Intermediate+ Word of the Day: prompt

prompt (adjective, verb, noun) /prɑmpt/ LISTEN

Please be prompt for the 9am meeting!

As an adjective, prompt means ‘quickly and without delay’ or ‘punctual.’ As a verb, it means ‘to cause a response’ or ‘to encourage someone to take action.’

Example sentences

  • My boss needed an answer urgently and I gave him a prompt reply.
  • The delivery was prompt and the article was in perfect condition.
  • The election result prompted some disturbances outside Congress.
  • An eight-hour traffic jam prompted me to sell my car and start traveling by train.

Words often used with prompt

prompt card: a card used to elicit a particular response, start a conversation on a subject, or give ideas for written texts; they are often used when teaching languages. Example: “The teacher created prompt cards to help us start our essay about the book we read. Mine said, ‘Talk about your favorite part of the book. Why was it your favorite?'”

Did you know?

Prompt has specific uses in theater. It means ‘to remind an actor or actress of a line that he or she has forgotten.’ As a noun, a prompt is the line, or cue, that’s been given to them and the prompter is the person who sits on the side of the stage and helps the actors if they forget their lines (in the UK this person is more commonly called the prompt). In television, newsreaders and TV show hosts often use a teleprompt or teleprompter, which is a screen they can read the script off.

In pop culture

Watch R.E.M performing their song “Until the Day is Done” here. Listen out for the lyric “The teleprompt flutters, the power surge brings an easy speed message falls into routine.”

Other forms

promptly (adverb), promptness (noun)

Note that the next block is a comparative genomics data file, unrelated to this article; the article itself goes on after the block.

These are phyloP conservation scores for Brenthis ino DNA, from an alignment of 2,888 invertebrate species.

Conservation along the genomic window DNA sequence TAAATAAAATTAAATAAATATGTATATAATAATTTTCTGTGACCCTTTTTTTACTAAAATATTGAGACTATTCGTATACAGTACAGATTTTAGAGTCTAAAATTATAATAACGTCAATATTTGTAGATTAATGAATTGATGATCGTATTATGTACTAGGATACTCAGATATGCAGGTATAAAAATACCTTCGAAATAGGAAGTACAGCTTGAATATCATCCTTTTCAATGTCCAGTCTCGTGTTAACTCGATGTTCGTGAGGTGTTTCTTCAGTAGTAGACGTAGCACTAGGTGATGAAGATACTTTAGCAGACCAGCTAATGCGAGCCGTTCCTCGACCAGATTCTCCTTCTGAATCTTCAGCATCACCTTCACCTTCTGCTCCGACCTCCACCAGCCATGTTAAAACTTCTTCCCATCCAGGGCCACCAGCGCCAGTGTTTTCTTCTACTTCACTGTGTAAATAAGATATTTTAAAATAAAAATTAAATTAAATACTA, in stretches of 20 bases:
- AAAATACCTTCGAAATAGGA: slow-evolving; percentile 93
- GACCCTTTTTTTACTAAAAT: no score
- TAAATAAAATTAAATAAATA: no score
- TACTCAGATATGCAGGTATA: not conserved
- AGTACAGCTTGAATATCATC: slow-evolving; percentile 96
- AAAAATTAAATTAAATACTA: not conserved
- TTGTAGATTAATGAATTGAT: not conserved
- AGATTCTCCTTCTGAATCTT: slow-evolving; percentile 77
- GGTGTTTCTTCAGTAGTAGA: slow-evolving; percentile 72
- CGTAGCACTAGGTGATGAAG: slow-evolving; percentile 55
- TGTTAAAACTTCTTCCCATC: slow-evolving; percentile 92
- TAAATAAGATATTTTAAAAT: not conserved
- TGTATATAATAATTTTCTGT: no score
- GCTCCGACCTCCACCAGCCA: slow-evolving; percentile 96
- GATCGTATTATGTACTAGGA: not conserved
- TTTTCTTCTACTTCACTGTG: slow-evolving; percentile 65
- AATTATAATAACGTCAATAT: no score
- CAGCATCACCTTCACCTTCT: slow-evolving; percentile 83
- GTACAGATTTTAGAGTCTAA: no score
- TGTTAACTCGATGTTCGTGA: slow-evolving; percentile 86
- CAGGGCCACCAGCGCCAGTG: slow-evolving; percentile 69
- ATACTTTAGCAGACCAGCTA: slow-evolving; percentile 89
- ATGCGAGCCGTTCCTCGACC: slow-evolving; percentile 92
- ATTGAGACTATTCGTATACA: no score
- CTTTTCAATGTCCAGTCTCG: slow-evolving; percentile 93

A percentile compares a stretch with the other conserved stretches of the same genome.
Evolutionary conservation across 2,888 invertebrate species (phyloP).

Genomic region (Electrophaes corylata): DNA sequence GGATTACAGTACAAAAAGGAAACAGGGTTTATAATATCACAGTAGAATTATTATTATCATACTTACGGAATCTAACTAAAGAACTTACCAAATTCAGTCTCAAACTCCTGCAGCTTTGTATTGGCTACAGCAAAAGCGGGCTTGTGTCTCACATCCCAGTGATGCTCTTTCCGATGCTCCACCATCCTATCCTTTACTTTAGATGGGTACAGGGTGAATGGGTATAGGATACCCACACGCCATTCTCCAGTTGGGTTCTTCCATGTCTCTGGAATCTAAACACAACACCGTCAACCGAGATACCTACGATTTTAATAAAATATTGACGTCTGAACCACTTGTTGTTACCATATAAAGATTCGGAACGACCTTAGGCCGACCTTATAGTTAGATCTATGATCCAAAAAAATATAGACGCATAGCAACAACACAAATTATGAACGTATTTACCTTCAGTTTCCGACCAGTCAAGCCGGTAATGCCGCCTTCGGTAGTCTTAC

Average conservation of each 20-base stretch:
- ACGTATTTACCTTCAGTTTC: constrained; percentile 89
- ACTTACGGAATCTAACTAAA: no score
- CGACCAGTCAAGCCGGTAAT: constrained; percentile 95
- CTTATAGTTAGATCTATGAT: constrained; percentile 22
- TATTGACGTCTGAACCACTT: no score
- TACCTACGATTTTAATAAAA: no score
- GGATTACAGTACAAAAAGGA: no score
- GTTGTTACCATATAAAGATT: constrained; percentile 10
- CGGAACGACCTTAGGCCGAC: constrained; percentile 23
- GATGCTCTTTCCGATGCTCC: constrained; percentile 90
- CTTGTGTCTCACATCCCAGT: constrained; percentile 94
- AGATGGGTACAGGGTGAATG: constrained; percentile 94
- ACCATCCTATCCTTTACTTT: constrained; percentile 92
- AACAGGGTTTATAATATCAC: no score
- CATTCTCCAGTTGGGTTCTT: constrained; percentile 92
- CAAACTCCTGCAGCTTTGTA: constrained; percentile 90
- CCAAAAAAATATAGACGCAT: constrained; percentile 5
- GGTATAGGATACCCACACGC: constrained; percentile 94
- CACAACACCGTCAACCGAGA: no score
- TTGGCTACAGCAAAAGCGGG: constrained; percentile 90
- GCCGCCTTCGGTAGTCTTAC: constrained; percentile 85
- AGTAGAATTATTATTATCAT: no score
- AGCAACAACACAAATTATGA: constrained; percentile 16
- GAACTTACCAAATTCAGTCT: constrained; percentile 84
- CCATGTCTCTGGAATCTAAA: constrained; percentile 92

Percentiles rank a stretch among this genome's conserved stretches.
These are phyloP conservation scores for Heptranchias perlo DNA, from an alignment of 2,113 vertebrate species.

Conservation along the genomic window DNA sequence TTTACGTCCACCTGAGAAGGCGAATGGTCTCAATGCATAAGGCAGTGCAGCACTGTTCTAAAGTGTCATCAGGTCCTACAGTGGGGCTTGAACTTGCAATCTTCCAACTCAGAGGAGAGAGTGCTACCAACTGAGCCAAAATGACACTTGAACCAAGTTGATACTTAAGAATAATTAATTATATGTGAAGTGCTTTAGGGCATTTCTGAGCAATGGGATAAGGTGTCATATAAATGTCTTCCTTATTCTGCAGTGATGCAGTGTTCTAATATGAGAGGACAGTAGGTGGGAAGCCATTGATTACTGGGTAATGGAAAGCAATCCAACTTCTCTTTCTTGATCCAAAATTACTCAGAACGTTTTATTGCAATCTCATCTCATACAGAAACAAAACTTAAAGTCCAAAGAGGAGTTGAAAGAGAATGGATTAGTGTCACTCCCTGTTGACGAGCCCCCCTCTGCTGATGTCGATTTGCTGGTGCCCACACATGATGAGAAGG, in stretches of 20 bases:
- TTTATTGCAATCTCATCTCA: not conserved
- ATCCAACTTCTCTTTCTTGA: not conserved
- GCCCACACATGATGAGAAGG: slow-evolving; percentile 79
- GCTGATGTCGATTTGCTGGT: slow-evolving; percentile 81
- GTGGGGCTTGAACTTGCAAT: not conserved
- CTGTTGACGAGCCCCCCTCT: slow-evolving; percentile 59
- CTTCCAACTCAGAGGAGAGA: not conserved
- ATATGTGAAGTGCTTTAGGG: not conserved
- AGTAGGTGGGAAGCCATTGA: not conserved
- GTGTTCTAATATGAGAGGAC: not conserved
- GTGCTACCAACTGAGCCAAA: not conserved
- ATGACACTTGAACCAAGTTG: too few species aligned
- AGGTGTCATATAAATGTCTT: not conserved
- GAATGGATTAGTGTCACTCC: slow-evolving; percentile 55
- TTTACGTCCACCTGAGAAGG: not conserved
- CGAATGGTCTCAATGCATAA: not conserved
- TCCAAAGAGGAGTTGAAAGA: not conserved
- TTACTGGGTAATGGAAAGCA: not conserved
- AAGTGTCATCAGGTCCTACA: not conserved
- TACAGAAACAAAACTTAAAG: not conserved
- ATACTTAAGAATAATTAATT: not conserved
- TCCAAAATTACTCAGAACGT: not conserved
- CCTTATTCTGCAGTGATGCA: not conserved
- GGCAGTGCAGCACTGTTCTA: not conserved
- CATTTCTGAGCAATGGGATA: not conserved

Prompt, meaning ‘to cause a response’ or ‘to encourage action,’ dates back to the early 14th century, as the Middle English verb prompten. It came into English from the Medieval Latin verb prōmptāre (to incite), from the Latin proptus (ready or prompt), past participle of promēre (to bring forth). Promēre, in turn, is made up of the prefix pro– (forward), from the Proto-Indo-European root per– (forward) and the verb emere (to take), from the PIE root em– (to take or distribute). Prompt is, therefore, related to a multitude of words in many languages, including the English assume, example, exempt, premium, presume, ransom, sample and vintage, as well as afford, approach, former, forth, frame, furniture, improve, paradise, pardon, perfect, permit, pierce, pride, prime, prince, prior, problem, promise, property, protect, proud, purchase and veneer (to list a few). The theatrical sense, ‘to assist with lines,’ is from the 15th century. The adjective, meaning ‘quickly’ or ‘punctual,’ dates back to the early 15th century. Though it is from the same origin as the verb, it came into English separately, either from the Old French prompt or directly from the Latin promptus, and perhaps from a combination of both. The noun, meaning ‘readiness’ (this sense is rare nowadays) also came into English in the early 15th century, and also did so separately from the same origin, in this case almost certainly only the Latin promptus. The senses ‘the act of prompting’ and ‘a hint‘ both date back to the late 16th century, and were first used in theater, though they extended to other media over the centuries, and even to computing in the 1970s.

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